Most parents want their children to learn the value of money from a young age and make wise financial choices as they grow up. But without a definitive handbook, and with few if any resources in schools and communities to help, parents are often on their own to teach their children about money and money management.
In addition to feeling unsure about what to teach their children about money, and how to teach them, parents might not feel confident teaching their children about finances if they’re not confident about the topic themselves.
Regardless of how confident, or uncomfortable, you feel about modeling good financial habits and teaching your kids or young people in your life about money, the reality is that children learn from adults around them. They’re going to learn financial habits from watching you. Research suggests that providing even small amounts of financial education can help. Small choices and steps you take now can help them gain the knowledge and skills they need to be financially strong their whole lives.
While there are no hard and fast rules about teaching children about money, the younger children are when they begin to learn the value of money, the more likely they will feel confident to make wise financial choices later in life. Boys and girls equally need to learn the important building blocks of managing money – how to earn money, how to save it, spend it, invest it, budget it and make choices that benefit themselves and, eventually, their own families.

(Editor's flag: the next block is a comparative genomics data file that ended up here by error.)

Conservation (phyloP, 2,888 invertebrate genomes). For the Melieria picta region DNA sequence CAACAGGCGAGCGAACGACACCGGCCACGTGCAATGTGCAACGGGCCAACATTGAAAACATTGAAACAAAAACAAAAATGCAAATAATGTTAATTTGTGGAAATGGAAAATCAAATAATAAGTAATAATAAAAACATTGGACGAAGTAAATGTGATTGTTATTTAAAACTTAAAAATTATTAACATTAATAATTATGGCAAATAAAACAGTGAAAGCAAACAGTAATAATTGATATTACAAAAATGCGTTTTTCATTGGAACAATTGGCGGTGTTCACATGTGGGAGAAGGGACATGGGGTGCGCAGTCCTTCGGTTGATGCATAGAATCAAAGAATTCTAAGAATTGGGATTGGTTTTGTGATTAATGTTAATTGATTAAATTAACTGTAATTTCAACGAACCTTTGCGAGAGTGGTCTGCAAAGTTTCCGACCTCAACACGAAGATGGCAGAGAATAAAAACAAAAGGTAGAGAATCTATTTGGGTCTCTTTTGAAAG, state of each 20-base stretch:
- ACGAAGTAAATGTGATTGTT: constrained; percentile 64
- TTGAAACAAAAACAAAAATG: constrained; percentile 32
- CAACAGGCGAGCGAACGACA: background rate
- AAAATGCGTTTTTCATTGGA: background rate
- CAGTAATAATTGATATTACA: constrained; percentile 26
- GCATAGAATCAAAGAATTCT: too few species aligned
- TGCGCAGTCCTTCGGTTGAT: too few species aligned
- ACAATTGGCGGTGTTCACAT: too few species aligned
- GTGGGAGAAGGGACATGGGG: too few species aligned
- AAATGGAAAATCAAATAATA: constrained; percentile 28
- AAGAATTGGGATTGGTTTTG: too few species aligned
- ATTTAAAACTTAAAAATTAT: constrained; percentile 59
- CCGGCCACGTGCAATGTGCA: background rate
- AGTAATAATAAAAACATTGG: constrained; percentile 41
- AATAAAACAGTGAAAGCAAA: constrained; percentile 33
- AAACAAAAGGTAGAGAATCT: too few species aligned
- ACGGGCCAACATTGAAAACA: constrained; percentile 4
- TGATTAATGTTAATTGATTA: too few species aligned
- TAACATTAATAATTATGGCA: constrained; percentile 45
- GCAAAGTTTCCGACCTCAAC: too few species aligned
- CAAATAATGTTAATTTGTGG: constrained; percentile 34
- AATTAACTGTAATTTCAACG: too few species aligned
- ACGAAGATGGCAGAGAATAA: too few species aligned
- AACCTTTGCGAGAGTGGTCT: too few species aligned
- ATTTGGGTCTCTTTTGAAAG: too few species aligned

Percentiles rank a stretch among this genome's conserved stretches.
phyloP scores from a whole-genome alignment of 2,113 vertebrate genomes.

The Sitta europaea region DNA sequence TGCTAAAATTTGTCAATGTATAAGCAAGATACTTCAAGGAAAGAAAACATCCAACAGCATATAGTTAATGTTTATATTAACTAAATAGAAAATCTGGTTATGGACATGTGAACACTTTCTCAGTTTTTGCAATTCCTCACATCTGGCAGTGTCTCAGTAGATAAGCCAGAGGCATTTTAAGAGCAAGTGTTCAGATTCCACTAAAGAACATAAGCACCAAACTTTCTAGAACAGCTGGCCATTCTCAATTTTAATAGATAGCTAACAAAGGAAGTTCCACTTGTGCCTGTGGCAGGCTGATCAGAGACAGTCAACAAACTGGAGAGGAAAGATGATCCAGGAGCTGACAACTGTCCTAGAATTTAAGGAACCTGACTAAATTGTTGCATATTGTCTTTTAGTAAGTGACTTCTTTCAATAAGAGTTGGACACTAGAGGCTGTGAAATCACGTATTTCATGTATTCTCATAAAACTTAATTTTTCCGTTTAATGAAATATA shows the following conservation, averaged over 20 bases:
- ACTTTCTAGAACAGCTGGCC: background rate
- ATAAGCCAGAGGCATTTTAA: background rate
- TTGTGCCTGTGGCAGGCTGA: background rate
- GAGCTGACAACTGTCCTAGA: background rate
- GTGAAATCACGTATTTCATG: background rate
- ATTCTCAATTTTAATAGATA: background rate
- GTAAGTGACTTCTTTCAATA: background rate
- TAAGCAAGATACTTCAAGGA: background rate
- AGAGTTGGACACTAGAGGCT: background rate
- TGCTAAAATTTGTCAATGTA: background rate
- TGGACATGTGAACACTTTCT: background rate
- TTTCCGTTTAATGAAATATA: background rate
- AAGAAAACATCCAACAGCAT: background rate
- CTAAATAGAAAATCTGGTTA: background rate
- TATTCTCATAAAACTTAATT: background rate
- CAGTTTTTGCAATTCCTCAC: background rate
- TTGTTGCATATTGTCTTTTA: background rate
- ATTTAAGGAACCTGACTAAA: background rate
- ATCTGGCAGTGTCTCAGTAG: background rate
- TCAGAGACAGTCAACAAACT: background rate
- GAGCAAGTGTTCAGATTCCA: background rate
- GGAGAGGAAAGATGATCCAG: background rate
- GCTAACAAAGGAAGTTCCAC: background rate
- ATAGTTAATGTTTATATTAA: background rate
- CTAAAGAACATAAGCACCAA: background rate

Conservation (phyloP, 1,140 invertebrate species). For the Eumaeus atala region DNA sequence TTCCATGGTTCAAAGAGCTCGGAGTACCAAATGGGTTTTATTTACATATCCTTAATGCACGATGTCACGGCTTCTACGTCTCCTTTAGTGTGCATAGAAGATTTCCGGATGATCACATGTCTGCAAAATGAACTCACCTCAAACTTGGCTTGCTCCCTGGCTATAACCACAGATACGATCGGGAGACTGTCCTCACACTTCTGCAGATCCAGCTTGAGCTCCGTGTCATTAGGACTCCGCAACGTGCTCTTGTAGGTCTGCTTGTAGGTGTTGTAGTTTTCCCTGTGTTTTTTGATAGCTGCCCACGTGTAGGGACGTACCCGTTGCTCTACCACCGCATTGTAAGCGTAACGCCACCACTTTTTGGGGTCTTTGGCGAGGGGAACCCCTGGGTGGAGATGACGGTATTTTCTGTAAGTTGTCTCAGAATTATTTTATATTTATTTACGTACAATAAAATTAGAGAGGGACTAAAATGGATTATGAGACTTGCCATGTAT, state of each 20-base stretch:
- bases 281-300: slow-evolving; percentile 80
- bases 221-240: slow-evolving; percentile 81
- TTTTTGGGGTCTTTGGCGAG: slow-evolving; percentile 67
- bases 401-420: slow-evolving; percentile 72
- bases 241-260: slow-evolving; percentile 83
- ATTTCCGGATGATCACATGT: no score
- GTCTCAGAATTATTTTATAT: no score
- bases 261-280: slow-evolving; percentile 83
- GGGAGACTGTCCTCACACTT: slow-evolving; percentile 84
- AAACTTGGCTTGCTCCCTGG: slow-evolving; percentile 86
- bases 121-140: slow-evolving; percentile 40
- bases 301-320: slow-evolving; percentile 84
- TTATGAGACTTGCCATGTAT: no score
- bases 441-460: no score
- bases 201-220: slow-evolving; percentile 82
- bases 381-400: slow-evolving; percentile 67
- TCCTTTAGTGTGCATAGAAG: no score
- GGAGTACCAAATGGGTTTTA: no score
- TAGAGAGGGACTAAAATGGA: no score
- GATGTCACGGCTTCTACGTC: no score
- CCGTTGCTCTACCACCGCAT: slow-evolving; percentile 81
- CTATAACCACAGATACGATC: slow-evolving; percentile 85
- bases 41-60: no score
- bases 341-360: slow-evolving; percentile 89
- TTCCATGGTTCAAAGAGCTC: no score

Following are some tips to get you started in teaching your children – whether they are preschoolers or getting ready to graduate college and/or enter the workforce – about how to make good money choices for life.
Remember that this is a long process – actually a lifelong journey. Children will learn lessons slowly, over time and with continual, positive reinforcement through daily conversations and actions.